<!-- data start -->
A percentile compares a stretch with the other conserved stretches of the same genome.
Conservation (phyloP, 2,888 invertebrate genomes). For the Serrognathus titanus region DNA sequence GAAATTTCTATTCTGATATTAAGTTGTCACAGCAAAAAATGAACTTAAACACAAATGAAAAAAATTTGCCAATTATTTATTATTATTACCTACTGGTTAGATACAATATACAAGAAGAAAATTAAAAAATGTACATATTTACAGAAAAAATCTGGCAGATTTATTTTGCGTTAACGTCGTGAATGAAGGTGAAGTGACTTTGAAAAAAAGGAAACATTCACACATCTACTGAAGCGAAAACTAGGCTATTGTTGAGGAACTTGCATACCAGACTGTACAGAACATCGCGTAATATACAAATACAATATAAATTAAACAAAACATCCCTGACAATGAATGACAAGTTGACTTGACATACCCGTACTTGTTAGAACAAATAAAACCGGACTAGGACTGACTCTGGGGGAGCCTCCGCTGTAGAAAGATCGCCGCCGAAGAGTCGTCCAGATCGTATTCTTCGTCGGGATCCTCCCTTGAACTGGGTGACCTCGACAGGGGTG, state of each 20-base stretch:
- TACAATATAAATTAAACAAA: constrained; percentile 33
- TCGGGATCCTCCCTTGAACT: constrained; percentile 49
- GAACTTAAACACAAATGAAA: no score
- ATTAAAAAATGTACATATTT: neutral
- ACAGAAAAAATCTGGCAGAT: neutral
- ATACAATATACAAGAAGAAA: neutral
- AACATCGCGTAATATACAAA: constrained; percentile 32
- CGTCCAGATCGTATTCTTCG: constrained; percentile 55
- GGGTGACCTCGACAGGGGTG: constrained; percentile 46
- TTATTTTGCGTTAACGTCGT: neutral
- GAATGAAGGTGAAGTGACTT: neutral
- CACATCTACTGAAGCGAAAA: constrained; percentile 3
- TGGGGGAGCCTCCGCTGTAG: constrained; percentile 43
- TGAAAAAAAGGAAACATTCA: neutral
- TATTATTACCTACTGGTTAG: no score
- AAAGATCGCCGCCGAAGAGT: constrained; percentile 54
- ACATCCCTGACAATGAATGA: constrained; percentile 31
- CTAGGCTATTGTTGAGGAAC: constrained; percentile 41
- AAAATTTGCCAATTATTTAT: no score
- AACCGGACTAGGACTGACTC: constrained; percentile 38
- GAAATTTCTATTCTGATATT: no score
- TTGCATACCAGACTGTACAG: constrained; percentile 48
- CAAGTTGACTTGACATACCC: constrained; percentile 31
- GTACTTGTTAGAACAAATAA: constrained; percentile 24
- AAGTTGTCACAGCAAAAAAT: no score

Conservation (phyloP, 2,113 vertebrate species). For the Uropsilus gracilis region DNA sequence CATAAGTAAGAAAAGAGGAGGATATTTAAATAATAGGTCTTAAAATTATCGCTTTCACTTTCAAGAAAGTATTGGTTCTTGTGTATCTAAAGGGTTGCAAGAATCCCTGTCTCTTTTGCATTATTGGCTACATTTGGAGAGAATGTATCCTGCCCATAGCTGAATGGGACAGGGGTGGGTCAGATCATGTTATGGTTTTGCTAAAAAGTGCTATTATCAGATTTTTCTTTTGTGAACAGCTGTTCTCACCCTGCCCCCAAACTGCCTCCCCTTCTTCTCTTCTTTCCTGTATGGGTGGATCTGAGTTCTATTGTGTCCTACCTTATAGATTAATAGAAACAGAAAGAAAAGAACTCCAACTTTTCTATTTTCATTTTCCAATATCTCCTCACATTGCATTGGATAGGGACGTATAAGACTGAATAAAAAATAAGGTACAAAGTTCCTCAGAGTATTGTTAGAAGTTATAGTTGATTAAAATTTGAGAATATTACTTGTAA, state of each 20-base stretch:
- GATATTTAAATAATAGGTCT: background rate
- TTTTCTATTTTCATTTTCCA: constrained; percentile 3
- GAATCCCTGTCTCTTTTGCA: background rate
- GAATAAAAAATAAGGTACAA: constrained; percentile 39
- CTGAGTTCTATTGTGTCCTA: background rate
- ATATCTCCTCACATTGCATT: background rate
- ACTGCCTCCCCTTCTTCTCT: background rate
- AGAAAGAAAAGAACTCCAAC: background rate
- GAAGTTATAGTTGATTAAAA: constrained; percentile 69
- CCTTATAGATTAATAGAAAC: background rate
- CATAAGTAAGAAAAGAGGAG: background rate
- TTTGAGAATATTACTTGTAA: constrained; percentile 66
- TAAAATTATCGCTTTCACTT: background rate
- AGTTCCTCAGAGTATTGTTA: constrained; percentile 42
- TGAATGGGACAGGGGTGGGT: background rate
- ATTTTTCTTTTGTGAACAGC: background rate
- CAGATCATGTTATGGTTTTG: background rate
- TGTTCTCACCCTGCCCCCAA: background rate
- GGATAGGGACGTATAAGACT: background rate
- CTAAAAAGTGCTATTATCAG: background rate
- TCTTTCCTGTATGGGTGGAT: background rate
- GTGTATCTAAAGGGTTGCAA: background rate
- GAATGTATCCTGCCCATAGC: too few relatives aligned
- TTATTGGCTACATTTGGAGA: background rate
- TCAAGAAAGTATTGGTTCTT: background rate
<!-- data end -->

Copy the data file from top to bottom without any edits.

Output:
A percentile compares a stretch with the other conserved stretches of the same genome.
Conservation (phyloP, 2,888 invertebrate genomes). For the Serrognathus titanus region DNA sequence GAAATTTCTATTCTGATATTAAGTTGTCACAGCAAAAAATGAACTTAAACACAAATGAAAAAAATTTGCCAATTATTTATTATTATTACCTACTGGTTAGATACAATATACAAGAAGAAAATTAAAAAATGTACATATTTACAGAAAAAATCTGGCAGATTTATTTTGCGTTAACGTCGTGAATGAAGGTGAAGTGACTTTGAAAAAAAGGAAACATTCACACATCTACTGAAGCGAAAACTAGGCTATTGTTGAGGAACTTGCATACCAGACTGTACAGAACATCGCGTAATATACAAATACAATATAAATTAAACAAAACATCCCTGACAATGAATGACAAGTTGACTTGACATACCCGTACTTGTTAGAACAAATAAAACCGGACTAGGACTGACTCTGGGGGAGCCTCCGCTGTAGAAAGATCGCCGCCGAAGAGTCGTCCAGATCGTATTCTTCGTCGGGATCCTCCCTTGAACTGGGTGACCTCGACAGGGGTG, state of each 20-base stretch:
- TACAATATAAATTAAACAAA: constrained; percentile 33
- TCGGGATCCTCCCTTGAACT: constrained; percentile 49
- GAACTTAAACACAAATGAAA: no score
- ATTAAAAAATGTACATATTT: neutral
- ACAGAAAAAATCTGGCAGAT: neutral
- ATACAATATACAAGAAGAAA: neutral
- AACATCGCGTAATATACAAA: constrained; percentile 32
- CGTCCAGATCGTATTCTTCG: constrained; percentile 55
- GGGTGACCTCGACAGGGGTG: constrained; percentile 46
- TTATTTTGCGTTAACGTCGT: neutral
- GAATGAAGGTGAAGTGACTT: neutral
- CACATCTACTGAAGCGAAAA: constrained; percentile 3
- TGGGGGAGCCTCCGCTGTAG: constrained; percentile 43
- TGAAAAAAAGGAAACATTCA: neutral
- TATTATTACCTACTGGTTAG: no score
- AAAGATCGCCGCCGAAGAGT: constrained; percentile 54
- ACATCCCTGACAATGAATGA: constrained; percentile 31
- CTAGGCTATTGTTGAGGAAC: constrained; percentile 41
- AAAATTTGCCAATTATTTAT: no score
- AACCGGACTAGGACTGACTC: constrained; percentile 38
- GAAATTTCTATTCTGATATT: no score
- TTGCATACCAGACTGTACAG: constrained; percentile 48
- CAAGTTGACTTGACATACCC: constrained; percentile 31
- GTACTTGTTAGAACAAATAA: constrained; percentile 24
- AAGTTGTCACAGCAAAAAAT: no score

Conservation (phyloP, 2,113 vertebrate species). For the Uropsilus gracilis region DNA sequence CATAAGTAAGAAAAGAGGAGGATATTTAAATAATAGGTCTTAAAATTATCGCTTTCACTTTCAAGAAAGTATTGGTTCTTGTGTATCTAAAGGGTTGCAAGAATCCCTGTCTCTTTTGCATTATTGGCTACATTTGGAGAGAATGTATCCTGCCCATAGCTGAATGGGACAGGGGTGGGTCAGATCATGTTATGGTTTTGCTAAAAAGTGCTATTATCAGATTTTTCTTTTGTGAACAGCTGTTCTCACCCTGCCCCCAAACTGCCTCCCCTTCTTCTCTTCTTTCCTGTATGGGTGGATCTGAGTTCTATTGTGTCCTACCTTATAGATTAATAGAAACAGAAAGAAAAGAACTCCAACTTTTCTATTTTCATTTTCCAATATCTCCTCACATTGCATTGGATAGGGACGTATAAGACTGAATAAAAAATAAGGTACAAAGTTCCTCAGAGTATTGTTAGAAGTTATAGTTGATTAAAATTTGAGAATATTACTTGTAA, state of each 20-base stretch:
- GATATTTAAATAATAGGTCT: background rate
- TTTTCTATTTTCATTTTCCA: constrained; percentile 3
- GAATCCCTGTCTCTTTTGCA: background rate
- GAATAAAAAATAAGGTACAA: constrained; percentile 39
- CTGAGTTCTATTGTGTCCTA: background rate
- ATATCTCCTCACATTGCATT: background rate
- ACTGCCTCCCCTTCTTCTCT: background rate
- AGAAAGAAAAGAACTCCAAC: background rate
- GAAGTTATAGTTGATTAAAA: constrained; percentile 69
- CCTTATAGATTAATAGAAAC: background rate
- CATAAGTAAGAAAAGAGGAG: background rate
- TTTGAGAATATTACTTGTAA: constrained; percentile 66
- TAAAATTATCGCTTTCACTT: background rate
- AGTTCCTCAGAGTATTGTTA: constrained; percentile 42
- TGAATGGGACAGGGGTGGGT: background rate
- ATTTTTCTTTTGTGAACAGC: background rate
- CAGATCATGTTATGGTTTTG: background rate
- TGTTCTCACCCTGCCCCCAA: background rate
- GGATAGGGACGTATAAGACT: background rate
- CTAAAAAGTGCTATTATCAG: background rate
- TCTTTCCTGTATGGGTGGAT: background rate
- GTGTATCTAAAGGGTTGCAA: background rate
- GAATGTATCCTGCCCATAGC: too few relatives aligned
- TTATTGGCTACATTTGGAGA: background rate
- TCAAGAAAGTATTGGTTCTT: background rate